I have a really cool feature on my watch and iPhone that sends me a message every single day to tell me that there’s one hour until sunset. It of course adjusts to the correct time and it means that if I haven’t specifically planned to be somewhere, I have a good half an hour to get in my car and get somewhere scenic to photograph the last light of the day. Tonight I missed my message somehow and only realised that the sunset was coming with 30 minutes to go. So I had enough time (just!) to get to Shoalhaven Heads and even then, not far from the car park. Fortunately I live somewhere awesome and beauty is never far away. So anyway, it turned out to be a terrific sunset – and it was really nice to be slopping around in the waters of the Shoalhaven estuary once more.


The sun had just gone down behind Mount Coolangatta when I rocked up. I really liked this shot and decided to get out the old tan-and-teal colour treatment in Lightroom.


There was quite a few ducks about. I don’t think I’ve seen this particular variety at the river before, but I’m no ornithologist and don’t pay much attention to the birds, so they could be as common as pigeons.


Took this one up on the bank to add a bit of foreground interest to proceedings.


The ducks remained to pose on their rock for me.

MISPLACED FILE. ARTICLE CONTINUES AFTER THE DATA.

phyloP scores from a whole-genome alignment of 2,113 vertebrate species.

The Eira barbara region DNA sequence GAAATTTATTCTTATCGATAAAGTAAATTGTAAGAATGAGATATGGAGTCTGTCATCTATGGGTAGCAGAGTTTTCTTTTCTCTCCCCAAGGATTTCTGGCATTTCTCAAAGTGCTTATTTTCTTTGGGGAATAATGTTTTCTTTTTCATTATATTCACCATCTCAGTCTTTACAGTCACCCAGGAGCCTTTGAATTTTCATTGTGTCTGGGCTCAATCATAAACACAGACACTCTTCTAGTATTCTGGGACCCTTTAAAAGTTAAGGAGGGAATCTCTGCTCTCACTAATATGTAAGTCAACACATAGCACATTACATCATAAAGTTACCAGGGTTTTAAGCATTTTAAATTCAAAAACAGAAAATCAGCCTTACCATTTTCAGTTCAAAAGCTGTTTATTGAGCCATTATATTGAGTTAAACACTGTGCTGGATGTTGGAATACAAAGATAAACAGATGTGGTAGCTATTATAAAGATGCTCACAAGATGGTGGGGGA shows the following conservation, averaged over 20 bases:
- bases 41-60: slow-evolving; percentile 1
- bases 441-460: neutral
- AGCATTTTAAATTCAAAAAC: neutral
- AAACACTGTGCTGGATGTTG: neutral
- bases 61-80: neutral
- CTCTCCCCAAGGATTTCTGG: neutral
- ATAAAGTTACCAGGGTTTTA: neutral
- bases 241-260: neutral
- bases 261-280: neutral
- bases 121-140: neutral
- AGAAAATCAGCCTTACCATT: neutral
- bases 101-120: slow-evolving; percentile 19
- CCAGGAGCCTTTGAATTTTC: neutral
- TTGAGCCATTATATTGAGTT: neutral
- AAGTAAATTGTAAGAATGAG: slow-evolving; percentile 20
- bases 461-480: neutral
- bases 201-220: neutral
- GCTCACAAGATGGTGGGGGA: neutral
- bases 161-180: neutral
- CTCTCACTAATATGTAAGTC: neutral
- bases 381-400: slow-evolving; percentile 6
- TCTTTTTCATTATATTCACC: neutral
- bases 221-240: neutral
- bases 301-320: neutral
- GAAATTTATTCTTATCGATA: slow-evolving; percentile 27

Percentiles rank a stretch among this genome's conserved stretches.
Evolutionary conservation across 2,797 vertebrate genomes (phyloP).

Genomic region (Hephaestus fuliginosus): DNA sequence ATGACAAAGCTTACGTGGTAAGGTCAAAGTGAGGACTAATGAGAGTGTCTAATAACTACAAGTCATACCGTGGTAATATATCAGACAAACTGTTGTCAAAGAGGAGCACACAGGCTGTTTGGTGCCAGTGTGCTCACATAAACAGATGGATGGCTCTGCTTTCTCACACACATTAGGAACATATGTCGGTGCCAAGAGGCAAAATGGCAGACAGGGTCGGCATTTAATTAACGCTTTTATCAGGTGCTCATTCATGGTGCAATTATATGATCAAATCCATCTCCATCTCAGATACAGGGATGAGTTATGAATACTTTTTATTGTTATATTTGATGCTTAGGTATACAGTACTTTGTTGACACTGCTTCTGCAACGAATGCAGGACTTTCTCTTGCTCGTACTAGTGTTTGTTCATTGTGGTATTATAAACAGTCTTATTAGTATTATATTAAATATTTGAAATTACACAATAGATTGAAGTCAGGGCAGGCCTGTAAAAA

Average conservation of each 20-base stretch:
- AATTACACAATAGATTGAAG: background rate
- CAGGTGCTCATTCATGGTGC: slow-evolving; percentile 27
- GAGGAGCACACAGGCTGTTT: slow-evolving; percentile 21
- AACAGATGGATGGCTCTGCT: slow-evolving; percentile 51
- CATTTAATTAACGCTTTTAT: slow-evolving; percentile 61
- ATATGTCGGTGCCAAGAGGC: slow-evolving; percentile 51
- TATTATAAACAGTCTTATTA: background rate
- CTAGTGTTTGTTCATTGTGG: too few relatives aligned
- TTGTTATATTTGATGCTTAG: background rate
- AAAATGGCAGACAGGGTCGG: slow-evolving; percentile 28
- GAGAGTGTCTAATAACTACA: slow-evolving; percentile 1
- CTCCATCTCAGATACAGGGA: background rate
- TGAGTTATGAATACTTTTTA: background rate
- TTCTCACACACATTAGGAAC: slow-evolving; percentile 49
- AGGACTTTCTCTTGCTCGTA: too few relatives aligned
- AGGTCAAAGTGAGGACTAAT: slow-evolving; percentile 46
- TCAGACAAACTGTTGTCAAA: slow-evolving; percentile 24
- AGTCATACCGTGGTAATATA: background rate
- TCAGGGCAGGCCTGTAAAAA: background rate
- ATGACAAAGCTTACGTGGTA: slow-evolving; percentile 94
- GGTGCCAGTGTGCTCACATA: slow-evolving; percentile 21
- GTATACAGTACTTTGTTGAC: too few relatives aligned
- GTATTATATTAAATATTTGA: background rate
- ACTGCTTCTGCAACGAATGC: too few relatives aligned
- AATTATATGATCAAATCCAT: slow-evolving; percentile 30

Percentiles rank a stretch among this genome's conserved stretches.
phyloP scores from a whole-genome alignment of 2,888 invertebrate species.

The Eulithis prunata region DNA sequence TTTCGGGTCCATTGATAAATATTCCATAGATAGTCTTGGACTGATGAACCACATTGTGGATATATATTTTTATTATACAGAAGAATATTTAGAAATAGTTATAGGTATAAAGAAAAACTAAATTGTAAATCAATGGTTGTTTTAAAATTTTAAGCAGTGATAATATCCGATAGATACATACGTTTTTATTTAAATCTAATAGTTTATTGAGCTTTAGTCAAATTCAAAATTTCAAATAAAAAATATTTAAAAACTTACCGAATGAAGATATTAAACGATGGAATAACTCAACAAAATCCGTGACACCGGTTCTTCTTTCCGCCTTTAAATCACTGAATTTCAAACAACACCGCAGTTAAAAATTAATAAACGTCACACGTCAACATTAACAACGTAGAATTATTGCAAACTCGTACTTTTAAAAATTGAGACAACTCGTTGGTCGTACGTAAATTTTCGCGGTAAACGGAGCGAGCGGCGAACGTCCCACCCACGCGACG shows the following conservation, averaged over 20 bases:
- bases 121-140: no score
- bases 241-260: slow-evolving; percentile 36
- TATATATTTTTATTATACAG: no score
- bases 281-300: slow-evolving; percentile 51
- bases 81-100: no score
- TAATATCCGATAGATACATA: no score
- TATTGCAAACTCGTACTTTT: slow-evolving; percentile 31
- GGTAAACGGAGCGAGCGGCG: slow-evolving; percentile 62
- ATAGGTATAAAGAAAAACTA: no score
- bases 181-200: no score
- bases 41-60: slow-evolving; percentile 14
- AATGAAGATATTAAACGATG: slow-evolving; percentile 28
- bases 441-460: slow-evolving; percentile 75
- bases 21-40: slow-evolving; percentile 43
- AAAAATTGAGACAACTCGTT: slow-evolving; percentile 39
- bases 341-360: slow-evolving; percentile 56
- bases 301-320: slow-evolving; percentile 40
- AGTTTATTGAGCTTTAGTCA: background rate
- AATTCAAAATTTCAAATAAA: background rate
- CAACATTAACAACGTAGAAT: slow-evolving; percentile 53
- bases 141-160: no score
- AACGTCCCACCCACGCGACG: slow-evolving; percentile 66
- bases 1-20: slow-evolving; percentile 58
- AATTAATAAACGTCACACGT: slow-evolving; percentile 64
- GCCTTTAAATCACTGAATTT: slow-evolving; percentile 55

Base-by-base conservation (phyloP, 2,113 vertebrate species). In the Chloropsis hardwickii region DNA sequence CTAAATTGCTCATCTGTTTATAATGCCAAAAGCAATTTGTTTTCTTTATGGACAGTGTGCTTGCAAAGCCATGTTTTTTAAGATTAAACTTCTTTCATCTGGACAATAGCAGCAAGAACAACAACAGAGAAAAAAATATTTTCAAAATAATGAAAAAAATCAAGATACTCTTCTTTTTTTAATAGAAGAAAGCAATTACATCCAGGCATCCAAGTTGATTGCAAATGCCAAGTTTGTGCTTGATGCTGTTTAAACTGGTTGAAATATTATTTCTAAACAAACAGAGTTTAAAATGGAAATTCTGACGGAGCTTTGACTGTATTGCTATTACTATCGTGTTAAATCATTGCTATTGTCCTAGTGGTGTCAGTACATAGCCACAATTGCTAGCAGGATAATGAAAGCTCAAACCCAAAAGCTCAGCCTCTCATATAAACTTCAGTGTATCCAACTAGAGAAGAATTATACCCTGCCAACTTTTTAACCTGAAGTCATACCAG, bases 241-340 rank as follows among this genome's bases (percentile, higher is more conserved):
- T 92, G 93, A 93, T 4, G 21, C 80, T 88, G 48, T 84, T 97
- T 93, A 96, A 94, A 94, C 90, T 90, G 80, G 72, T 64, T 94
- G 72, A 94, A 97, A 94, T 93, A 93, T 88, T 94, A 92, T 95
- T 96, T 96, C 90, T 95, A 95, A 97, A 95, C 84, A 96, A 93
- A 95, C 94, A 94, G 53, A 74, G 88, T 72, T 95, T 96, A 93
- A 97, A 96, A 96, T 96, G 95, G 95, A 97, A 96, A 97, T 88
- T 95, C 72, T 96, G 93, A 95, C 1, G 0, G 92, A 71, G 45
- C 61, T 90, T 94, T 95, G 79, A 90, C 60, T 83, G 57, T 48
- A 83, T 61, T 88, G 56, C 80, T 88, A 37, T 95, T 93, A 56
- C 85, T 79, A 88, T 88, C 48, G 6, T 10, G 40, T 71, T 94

Definitely one of my favourite shots of the night. I do like that Wes Anderson symmetry and this particular viewpoint was crying out for it.


This is round the corner, looking more northwards than westwards. Something bit me in the long grass here.


I actually shot this as a bracketed pano. So I took three shots for each of the four frames of this image. However I liked the look of the 0EV shots and just did a straight non-tonemapped pano using them. Came out really nice. This was shot on the 50mm prime.


Saw this log as I was scouting for foreground interest and toyed briefly with the idea of dragging it to the water’s edge. But in the end I didn’t – I mean it’s actually pretty big and I probably wouldn’t have been able to move it anyway. And actually it looks better in its natural position.


Last shot of the night – into ‘blue’ hour when the sun’s gone right down and the sunset colour is fading and everything gets that bit colder.